MPS should have a strategy and plan of a maximum limit of devaluation and guide the industry in the next course of action. The frequent fall of the Taka will not benefit export, or investment as import is getting pricier. Inflation control measures are needed in the MPS. If inflation goes beyond 7.4%, it will affect the business environment declining economic competitiveness.

The frequent energy price hike and their increasing adjustment due to global price hikes will create uncertainty and loom a critical chapter in local and export-oriented investment and industries. If cost-efficient production is not ensured then export will lose their current market competitiveness in the global market and local producers may disinvest resulting in poverty and unemployment hike.

The monetary policy needs to present a holistic outlook of the money market and indication so that it helps the money and resource mobilization. MPS can align strategies balancing the interests of industry, traders, SMEs, banks, and other stakeholders. A nexus of monetary and fiscal policy is essential for coordinated economic development.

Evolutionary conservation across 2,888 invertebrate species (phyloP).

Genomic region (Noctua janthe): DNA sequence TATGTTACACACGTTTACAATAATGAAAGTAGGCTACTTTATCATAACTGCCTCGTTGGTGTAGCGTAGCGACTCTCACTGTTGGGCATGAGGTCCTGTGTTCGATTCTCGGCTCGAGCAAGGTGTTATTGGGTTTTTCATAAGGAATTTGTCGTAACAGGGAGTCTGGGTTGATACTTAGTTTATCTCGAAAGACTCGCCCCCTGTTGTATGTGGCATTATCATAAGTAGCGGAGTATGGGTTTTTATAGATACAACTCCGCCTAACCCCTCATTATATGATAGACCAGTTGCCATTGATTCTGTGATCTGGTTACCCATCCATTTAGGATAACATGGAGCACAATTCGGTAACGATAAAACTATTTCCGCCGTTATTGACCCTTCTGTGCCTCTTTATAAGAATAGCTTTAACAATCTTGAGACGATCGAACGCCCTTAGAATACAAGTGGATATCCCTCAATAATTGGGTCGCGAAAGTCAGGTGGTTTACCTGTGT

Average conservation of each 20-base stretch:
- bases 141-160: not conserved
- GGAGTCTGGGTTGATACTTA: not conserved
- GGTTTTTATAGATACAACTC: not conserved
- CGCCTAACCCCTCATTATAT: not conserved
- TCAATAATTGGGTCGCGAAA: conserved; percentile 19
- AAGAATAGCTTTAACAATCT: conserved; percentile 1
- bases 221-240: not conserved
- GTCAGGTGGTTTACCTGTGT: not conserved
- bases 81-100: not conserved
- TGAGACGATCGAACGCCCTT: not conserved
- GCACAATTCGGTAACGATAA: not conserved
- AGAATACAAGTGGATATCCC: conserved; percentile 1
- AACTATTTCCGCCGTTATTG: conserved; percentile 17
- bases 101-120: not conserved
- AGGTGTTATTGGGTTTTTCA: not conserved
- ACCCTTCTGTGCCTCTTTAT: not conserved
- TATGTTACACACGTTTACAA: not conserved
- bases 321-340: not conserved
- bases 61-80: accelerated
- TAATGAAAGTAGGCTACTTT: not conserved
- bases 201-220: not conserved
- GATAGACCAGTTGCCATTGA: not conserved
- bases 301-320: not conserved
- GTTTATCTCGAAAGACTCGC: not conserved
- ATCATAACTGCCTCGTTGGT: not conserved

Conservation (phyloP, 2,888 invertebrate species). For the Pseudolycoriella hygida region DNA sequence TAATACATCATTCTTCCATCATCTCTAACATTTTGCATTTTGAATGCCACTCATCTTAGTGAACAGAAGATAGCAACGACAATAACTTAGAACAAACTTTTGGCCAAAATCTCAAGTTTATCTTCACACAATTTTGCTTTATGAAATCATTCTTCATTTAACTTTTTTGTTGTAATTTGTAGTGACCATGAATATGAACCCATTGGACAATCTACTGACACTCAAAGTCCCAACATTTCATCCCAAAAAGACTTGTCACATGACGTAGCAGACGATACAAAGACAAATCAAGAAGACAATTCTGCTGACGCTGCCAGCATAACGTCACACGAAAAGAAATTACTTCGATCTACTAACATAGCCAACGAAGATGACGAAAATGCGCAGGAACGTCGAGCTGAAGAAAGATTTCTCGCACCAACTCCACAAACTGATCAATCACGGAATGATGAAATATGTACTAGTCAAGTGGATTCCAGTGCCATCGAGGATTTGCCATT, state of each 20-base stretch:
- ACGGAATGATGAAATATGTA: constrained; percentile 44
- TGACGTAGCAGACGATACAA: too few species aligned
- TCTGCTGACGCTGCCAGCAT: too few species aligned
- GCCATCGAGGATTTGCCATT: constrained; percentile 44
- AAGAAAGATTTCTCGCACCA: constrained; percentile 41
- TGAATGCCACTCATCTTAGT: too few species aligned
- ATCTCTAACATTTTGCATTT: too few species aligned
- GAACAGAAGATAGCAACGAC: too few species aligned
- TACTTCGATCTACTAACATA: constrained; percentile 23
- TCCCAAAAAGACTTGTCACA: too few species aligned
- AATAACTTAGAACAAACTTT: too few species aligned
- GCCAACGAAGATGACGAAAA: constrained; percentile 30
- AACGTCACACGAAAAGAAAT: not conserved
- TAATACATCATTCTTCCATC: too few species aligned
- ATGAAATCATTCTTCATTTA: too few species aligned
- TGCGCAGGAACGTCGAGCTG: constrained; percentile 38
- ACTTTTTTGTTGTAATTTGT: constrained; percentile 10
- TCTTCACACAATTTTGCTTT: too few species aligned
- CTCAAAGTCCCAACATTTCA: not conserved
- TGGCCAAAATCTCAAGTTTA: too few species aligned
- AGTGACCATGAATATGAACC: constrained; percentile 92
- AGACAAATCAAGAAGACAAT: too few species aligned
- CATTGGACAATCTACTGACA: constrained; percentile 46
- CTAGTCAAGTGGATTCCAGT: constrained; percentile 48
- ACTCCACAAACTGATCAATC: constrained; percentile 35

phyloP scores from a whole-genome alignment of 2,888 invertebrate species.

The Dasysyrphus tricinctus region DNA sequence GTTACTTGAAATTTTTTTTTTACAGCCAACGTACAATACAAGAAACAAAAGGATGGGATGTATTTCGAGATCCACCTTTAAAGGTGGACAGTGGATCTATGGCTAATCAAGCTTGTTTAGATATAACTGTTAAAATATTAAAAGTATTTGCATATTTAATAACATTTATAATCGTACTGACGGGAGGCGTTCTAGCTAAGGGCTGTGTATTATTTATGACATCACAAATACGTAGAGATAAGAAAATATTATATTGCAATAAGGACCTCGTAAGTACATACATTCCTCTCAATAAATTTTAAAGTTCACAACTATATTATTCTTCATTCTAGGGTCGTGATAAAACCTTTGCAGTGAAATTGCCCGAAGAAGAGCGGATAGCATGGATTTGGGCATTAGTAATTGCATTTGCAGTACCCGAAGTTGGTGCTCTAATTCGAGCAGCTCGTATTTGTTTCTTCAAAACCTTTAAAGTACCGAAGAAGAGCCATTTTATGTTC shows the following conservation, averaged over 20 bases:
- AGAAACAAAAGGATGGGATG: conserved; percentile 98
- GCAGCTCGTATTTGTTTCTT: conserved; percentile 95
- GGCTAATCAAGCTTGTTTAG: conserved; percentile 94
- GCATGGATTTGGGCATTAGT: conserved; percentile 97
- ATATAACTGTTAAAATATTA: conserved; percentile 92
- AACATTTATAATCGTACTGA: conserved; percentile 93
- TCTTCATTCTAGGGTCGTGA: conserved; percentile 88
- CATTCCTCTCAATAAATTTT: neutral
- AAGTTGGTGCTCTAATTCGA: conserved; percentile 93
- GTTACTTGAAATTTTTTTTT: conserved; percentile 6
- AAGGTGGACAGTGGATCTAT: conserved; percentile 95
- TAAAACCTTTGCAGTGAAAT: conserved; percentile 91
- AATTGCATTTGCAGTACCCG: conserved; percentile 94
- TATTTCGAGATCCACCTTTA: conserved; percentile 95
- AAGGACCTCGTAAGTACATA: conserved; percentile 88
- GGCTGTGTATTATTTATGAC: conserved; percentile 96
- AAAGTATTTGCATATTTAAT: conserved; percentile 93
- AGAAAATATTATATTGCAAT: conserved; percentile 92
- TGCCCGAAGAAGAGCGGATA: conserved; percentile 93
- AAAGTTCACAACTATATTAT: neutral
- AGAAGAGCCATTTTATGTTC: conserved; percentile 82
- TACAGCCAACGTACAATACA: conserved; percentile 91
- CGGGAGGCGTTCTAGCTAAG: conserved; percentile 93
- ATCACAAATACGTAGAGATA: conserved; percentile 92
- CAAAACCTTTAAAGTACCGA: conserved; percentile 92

MPS has some measures in place to support the overall private sector development apart from lower credit target however if the macroeconomic ecosystem does not remain functional, the private sector will despair and most of the given strategies and tools will be numbed. Public sector austerity for the best utilization of minimum resources needs to be followed across the board for the interest of the economy. MPS evaluation should have been made at least four times a year for effectiveness against the target. In addition, some cautionary measures should be indicated to deal with the consequences of regional economic crises as private sector safeguard measures.

National-level consensus is needed among economists, researchers, trade analysts, business leaders, banks, and capital market regulators to assess the foreign currency market and regional and global economic dynamics to identify likely challenges and next strategies to overcome the current state sustaining our economic operation and growth easing the long-held economic transformation.